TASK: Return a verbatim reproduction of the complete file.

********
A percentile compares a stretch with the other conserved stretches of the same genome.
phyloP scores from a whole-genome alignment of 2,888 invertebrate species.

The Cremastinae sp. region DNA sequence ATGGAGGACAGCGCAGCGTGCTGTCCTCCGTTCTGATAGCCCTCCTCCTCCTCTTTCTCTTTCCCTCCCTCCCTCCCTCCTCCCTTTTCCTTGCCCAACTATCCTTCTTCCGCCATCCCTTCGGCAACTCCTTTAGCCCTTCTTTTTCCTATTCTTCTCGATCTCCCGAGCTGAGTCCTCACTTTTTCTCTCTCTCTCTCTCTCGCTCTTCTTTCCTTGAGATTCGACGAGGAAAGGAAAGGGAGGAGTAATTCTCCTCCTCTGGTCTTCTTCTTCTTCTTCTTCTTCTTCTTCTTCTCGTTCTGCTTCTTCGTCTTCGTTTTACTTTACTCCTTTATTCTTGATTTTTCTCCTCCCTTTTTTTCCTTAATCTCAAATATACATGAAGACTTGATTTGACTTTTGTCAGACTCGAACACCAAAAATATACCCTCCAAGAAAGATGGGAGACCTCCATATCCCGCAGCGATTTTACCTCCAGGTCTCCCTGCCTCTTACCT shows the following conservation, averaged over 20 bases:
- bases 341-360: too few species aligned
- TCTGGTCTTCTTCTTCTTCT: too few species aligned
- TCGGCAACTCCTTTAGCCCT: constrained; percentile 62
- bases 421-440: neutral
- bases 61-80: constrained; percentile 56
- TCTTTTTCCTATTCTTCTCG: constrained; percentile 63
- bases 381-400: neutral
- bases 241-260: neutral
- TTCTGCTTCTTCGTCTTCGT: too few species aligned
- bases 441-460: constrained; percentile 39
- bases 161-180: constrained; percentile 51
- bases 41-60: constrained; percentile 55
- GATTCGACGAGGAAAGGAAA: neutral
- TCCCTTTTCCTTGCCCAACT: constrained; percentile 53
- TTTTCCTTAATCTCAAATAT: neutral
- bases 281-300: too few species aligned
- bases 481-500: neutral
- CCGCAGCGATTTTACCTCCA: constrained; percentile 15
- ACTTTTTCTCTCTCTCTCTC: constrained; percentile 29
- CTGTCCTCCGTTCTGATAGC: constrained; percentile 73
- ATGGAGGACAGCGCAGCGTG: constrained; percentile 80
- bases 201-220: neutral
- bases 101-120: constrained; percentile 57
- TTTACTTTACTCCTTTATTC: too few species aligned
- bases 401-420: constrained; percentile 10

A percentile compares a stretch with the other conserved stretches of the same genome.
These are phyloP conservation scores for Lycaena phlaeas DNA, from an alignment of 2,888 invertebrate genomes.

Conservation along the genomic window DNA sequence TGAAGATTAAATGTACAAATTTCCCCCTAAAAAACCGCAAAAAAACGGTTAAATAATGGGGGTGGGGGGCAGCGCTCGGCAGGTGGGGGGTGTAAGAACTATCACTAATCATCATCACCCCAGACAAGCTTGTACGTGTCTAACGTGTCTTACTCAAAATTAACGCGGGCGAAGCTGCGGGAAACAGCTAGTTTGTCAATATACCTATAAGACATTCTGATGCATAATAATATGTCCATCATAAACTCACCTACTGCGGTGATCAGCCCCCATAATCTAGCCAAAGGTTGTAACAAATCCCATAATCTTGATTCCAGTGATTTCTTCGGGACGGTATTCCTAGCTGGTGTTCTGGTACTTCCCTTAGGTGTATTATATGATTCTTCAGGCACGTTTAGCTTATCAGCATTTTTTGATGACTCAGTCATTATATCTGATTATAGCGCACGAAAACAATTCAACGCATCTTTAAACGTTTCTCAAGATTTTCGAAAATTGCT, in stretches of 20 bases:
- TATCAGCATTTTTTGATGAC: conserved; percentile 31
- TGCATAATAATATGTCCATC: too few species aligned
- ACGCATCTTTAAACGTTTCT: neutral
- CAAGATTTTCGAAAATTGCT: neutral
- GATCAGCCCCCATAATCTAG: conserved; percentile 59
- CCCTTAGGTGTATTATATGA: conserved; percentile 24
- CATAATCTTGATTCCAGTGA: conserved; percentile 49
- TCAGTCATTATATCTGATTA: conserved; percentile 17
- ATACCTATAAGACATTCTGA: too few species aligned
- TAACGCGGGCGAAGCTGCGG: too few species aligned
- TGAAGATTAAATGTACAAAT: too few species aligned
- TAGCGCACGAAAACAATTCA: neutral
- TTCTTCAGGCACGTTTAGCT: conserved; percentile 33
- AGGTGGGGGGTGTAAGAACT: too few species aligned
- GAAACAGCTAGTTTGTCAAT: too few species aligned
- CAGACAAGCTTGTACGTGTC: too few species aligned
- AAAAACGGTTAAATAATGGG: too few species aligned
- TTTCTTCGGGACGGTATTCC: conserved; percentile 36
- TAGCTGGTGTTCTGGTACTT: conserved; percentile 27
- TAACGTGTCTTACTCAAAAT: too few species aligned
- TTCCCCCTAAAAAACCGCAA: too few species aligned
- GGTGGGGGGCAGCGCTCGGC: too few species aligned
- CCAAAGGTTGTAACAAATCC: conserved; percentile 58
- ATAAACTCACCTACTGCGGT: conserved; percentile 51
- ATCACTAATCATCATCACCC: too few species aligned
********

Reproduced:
A percentile compares a stretch with the other conserved stretches of the same genome.
phyloP scores from a whole-genome alignment of 2,888 invertebrate species.

The Cremastinae sp. region DNA sequence ATGGAGGACAGCGCAGCGTGCTGTCCTCCGTTCTGATAGCCCTCCTCCTCCTCTTTCTCTTTCCCTCCCTCCCTCCCTCCTCCCTTTTCCTTGCCCAACTATCCTTCTTCCGCCATCCCTTCGGCAACTCCTTTAGCCCTTCTTTTTCCTATTCTTCTCGATCTCCCGAGCTGAGTCCTCACTTTTTCTCTCTCTCTCTCTCTCGCTCTTCTTTCCTTGAGATTCGACGAGGAAAGGAAAGGGAGGAGTAATTCTCCTCCTCTGGTCTTCTTCTTCTTCTTCTTCTTCTTCTTCTTCTCGTTCTGCTTCTTCGTCTTCGTTTTACTTTACTCCTTTATTCTTGATTTTTCTCCTCCCTTTTTTTCCTTAATCTCAAATATACATGAAGACTTGATTTGACTTTTGTCAGACTCGAACACCAAAAATATACCCTCCAAGAAAGATGGGAGACCTCCATATCCCGCAGCGATTTTACCTCCAGGTCTCCCTGCCTCTTACCT shows the following conservation, averaged over 20 bases:
- bases 341-360: too few species aligned
- TCTGGTCTTCTTCTTCTTCT: too few species aligned
- TCGGCAACTCCTTTAGCCCT: constrained; percentile 62
- bases 421-440: neutral
- bases 61-80: constrained; percentile 56
- TCTTTTTCCTATTCTTCTCG: constrained; percentile 63
- bases 381-400: neutral
- bases 241-260: neutral
- TTCTGCTTCTTCGTCTTCGT: too few species aligned
- bases 441-460: constrained; percentile 39
- bases 161-180: constrained; percentile 51
- bases 41-60: constrained; percentile 55
- GATTCGACGAGGAAAGGAAA: neutral
- TCCCTTTTCCTTGCCCAACT: constrained; percentile 53
- TTTTCCTTAATCTCAAATAT: neutral
- bases 281-300: too few species aligned
- bases 481-500: neutral
- CCGCAGCGATTTTACCTCCA: constrained; percentile 15
- ACTTTTTCTCTCTCTCTCTC: constrained; percentile 29
- CTGTCCTCCGTTCTGATAGC: constrained; percentile 73
- ATGGAGGACAGCGCAGCGTG: constrained; percentile 80
- bases 201-220: neutral
- bases 101-120: constrained; percentile 57
- TTTACTTTACTCCTTTATTC: too few species aligned
- bases 401-420: constrained; percentile 10

A percentile compares a stretch with the other conserved stretches of the same genome.
These are phyloP conservation scores for Lycaena phlaeas DNA, from an alignment of 2,888 invertebrate genomes.

Conservation along the genomic window DNA sequence TGAAGATTAAATGTACAAATTTCCCCCTAAAAAACCGCAAAAAAACGGTTAAATAATGGGGGTGGGGGGCAGCGCTCGGCAGGTGGGGGGTGTAAGAACTATCACTAATCATCATCACCCCAGACAAGCTTGTACGTGTCTAACGTGTCTTACTCAAAATTAACGCGGGCGAAGCTGCGGGAAACAGCTAGTTTGTCAATATACCTATAAGACATTCTGATGCATAATAATATGTCCATCATAAACTCACCTACTGCGGTGATCAGCCCCCATAATCTAGCCAAAGGTTGTAACAAATCCCATAATCTTGATTCCAGTGATTTCTTCGGGACGGTATTCCTAGCTGGTGTTCTGGTACTTCCCTTAGGTGTATTATATGATTCTTCAGGCACGTTTAGCTTATCAGCATTTTTTGATGACTCAGTCATTATATCTGATTATAGCGCACGAAAACAATTCAACGCATCTTTAAACGTTTCTCAAGATTTTCGAAAATTGCT, in stretches of 20 bases:
- TATCAGCATTTTTTGATGAC: conserved; percentile 31
- TGCATAATAATATGTCCATC: too few species aligned
- ACGCATCTTTAAACGTTTCT: neutral
- CAAGATTTTCGAAAATTGCT: neutral
- GATCAGCCCCCATAATCTAG: conserved; percentile 59
- CCCTTAGGTGTATTATATGA: conserved; percentile 24
- CATAATCTTGATTCCAGTGA: conserved; percentile 49
- TCAGTCATTATATCTGATTA: conserved; percentile 17
- ATACCTATAAGACATTCTGA: too few species aligned
- TAACGCGGGCGAAGCTGCGG: too few species aligned
- TGAAGATTAAATGTACAAAT: too few species aligned
- TAGCGCACGAAAACAATTCA: neutral
- TTCTTCAGGCACGTTTAGCT: conserved; percentile 33
- AGGTGGGGGGTGTAAGAACT: too few species aligned
- GAAACAGCTAGTTTGTCAAT: too few species aligned
- CAGACAAGCTTGTACGTGTC: too few species aligned
- AAAAACGGTTAAATAATGGG: too few species aligned
- TTTCTTCGGGACGGTATTCC: conserved; percentile 36
- TAGCTGGTGTTCTGGTACTT: conserved; percentile 27
- TAACGTGTCTTACTCAAAAT: too few species aligned
- TTCCCCCTAAAAAACCGCAA: too few species aligned
- GGTGGGGGGCAGCGCTCGGC: too few species aligned
- CCAAAGGTTGTAACAAATCC: conserved; percentile 58
- ATAAACTCACCTACTGCGGT: conserved; percentile 51
- ATCACTAATCATCATCACCC: too few species aligned